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Proceedings of the National Academy of Sciences of the United States of America DOI:10.1073/pnas.1412308111

Small-molecule screening identifies inhibition of salt-inducible kinases as a therapeutic strategy to enhance immunoregulatory functions of dendritic cells.

Publication TypeJournal Article
Year of Publication2014
AuthorsSundberg, TB, Choi, HG, Song, JH, Russell, CN, Hussain, MM, Graham, DB, Khor, B, Gagnon, J, O'Connell, DJ, Narayan, K, Dančík, V, Perez, JR, Reinecker, HC, Gray, NS, Schreiber, SL, Xavier, RJ, Shamji, AF
JournalProceedings of the National Academy of Sciences of the United States of America
Date Published2014/08/11
ISSN0027-8424
Abstract

Genetic alterations that reduce the function of the immunoregulatory cytokine IL-10 contribute to colitis in mouse and man. Myeloid cells such as macrophages (MΦs) and dendritic cells (DCs) play an essential role in determining the relative abundance of IL-10 versus inflammatory cytokines in the gut. As such, using small molecules to boost IL-10 production by DCs-MΦs represents a promising approach to increase levels of this cytokine specifically in gut tissues. Toward this end, we screened a library of well-annotated kinase inhibitors for compounds that enhance production of IL-10 by murine bone-marrow-derived DCs stimulated with the yeast cell wall preparation zymosan. This approach identified a number of kinase inhibitors that robustly up-regulate IL-10 production including the Food and Drug Administration (FDA)-approved drugs dasatinib, bosutinib, and saracatinib that target ABL, SRC-family, and numerous other kinases. Correlating the kinase selectivity profiles of the active compounds with their effect on IL-10 production suggests that inhibition of salt-inducible kinases (SIKs) mediates the observed IL-10 increase. This was confirmed using the SIK-targeting inhibitor HG-9-91-01 and a series of structural analogs. The stimulatory effect of SIK inhibition on IL-10 is also associated with decreased production of the proinflammatory cytokines IL-1β, IL-6, IL-12, and TNF-α, and these coordinated effects are observed in human DCs-MΦs and anti-inflammatory CD11c(+) CX3CR1(hi) cells isolated from murine gut tissue. Collectively, these studies demonstrate that SIK inhibition promotes an anti-inflammatory phenotype in activated myeloid cells marked by robust IL-10 production and establish these effects as a previously unidentified activity associated with several FDA-approved multikinase inhibitors.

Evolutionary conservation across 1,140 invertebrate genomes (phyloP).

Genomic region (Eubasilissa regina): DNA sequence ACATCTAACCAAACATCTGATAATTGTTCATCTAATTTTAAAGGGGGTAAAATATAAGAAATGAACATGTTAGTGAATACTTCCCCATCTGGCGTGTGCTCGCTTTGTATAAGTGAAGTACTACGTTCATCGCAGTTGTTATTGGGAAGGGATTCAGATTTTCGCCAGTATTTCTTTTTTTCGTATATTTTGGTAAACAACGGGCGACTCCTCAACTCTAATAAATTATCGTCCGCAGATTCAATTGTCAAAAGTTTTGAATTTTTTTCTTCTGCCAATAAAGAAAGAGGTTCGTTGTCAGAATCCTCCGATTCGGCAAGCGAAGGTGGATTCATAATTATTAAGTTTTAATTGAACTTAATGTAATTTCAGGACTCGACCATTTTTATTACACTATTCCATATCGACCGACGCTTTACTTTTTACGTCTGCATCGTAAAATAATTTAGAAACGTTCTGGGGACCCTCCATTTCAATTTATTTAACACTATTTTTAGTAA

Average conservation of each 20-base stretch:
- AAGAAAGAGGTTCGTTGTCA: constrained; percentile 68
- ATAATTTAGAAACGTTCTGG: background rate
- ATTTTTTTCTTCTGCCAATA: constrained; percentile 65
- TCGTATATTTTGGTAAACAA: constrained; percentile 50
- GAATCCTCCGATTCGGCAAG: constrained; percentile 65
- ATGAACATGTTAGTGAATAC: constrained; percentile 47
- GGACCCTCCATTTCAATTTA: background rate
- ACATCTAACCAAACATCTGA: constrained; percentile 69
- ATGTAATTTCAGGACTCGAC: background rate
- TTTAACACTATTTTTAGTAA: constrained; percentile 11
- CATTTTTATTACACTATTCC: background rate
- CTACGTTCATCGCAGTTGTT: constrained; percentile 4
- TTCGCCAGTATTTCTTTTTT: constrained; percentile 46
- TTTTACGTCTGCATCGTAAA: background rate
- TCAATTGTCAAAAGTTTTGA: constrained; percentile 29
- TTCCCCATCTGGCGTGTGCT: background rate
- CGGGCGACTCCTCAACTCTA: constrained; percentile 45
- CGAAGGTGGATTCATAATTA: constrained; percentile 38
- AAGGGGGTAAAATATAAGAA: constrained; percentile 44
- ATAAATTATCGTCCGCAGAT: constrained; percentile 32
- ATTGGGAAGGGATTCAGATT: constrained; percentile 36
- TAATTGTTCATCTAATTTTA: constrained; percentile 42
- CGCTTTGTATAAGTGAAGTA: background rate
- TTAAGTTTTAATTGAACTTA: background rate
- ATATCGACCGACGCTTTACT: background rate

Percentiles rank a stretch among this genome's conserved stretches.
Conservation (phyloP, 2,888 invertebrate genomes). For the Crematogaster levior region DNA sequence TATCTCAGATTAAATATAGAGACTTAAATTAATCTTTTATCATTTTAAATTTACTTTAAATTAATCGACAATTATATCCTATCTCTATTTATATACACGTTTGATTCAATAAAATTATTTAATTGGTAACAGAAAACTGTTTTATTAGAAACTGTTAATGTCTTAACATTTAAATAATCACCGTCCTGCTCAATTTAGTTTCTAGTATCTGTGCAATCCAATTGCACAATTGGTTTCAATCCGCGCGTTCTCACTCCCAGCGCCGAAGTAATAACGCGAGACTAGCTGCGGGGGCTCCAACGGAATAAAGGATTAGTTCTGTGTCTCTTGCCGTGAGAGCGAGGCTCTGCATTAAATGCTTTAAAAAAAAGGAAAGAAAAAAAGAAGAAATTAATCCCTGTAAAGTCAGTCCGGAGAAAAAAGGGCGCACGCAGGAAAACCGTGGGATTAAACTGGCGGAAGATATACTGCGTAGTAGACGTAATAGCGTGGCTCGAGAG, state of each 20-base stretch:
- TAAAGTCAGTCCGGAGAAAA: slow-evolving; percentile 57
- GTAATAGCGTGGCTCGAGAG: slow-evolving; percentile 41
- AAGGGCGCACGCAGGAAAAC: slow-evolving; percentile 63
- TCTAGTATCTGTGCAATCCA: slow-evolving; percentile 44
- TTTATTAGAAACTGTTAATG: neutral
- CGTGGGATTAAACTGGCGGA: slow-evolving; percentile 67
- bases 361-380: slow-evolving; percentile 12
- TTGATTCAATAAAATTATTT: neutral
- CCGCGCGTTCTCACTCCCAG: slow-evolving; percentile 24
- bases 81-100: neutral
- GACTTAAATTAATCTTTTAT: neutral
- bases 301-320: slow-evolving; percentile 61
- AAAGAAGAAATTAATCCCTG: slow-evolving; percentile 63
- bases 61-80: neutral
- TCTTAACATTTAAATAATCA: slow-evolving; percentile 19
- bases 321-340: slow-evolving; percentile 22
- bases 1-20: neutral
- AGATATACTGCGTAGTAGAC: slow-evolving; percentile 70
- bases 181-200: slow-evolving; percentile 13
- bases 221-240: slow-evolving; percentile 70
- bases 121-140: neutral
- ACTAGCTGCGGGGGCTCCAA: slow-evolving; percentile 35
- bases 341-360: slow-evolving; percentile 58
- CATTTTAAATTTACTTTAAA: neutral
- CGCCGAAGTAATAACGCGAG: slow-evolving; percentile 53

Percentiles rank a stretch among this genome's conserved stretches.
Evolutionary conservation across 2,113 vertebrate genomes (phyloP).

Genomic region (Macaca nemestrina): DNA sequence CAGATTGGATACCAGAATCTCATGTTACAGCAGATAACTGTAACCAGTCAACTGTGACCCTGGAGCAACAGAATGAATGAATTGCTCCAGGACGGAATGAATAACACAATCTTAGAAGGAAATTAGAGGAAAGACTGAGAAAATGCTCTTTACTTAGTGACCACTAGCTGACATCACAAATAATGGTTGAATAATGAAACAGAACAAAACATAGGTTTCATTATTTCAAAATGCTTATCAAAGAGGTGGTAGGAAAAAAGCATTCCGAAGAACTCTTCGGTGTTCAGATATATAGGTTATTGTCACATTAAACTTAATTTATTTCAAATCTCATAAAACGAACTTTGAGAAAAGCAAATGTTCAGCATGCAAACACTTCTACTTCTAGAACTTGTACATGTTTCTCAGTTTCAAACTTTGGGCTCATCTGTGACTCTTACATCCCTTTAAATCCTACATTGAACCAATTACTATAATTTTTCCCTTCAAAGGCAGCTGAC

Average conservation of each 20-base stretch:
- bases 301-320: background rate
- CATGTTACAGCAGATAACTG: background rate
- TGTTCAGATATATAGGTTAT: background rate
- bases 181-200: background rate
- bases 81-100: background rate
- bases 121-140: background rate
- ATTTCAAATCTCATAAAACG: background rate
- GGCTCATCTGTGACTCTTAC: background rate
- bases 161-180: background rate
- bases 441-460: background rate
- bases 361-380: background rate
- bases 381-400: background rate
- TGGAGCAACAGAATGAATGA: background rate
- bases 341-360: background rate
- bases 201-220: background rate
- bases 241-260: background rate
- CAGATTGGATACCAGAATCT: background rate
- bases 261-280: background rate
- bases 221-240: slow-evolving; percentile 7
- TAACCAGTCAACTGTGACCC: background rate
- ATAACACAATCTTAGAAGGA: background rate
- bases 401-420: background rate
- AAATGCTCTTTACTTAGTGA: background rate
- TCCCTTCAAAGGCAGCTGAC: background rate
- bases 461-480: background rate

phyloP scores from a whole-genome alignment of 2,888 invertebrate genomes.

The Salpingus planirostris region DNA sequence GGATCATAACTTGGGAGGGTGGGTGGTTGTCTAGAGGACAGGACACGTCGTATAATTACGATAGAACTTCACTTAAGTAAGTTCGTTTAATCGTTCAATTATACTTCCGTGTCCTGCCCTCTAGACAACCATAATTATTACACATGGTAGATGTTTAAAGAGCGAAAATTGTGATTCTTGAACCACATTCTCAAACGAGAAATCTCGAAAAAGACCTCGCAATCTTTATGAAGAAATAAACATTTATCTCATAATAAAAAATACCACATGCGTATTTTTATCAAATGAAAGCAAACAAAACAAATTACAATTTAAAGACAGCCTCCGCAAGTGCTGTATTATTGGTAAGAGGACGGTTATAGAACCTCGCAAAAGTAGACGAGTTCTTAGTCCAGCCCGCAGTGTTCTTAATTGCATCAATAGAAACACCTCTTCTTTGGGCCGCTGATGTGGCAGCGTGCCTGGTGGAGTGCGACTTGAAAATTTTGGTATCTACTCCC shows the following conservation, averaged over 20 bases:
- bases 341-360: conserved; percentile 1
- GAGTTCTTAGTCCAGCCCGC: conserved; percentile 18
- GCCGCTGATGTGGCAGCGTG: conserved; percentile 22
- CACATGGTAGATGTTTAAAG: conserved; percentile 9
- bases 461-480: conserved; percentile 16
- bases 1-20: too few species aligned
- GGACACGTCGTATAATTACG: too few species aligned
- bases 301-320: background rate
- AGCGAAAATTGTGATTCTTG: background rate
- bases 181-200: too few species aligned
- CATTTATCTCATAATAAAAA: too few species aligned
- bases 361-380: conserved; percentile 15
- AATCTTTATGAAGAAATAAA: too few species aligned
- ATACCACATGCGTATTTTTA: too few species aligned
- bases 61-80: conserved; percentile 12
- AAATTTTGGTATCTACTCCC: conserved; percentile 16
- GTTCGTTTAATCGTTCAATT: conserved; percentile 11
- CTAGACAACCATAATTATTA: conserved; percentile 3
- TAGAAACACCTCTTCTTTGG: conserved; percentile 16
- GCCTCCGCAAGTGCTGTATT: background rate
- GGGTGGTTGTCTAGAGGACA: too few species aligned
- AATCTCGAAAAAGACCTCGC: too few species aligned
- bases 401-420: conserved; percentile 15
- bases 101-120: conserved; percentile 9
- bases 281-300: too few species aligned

URLhttp://www.pnas.org/cgi/pmidlookup?view=long&pmid=25114223
DOI10.1073/pnas.1412308111
Pubmed

http://www.ncbi.nlm.nih.gov/pubmed/25114223?dopt=Abstract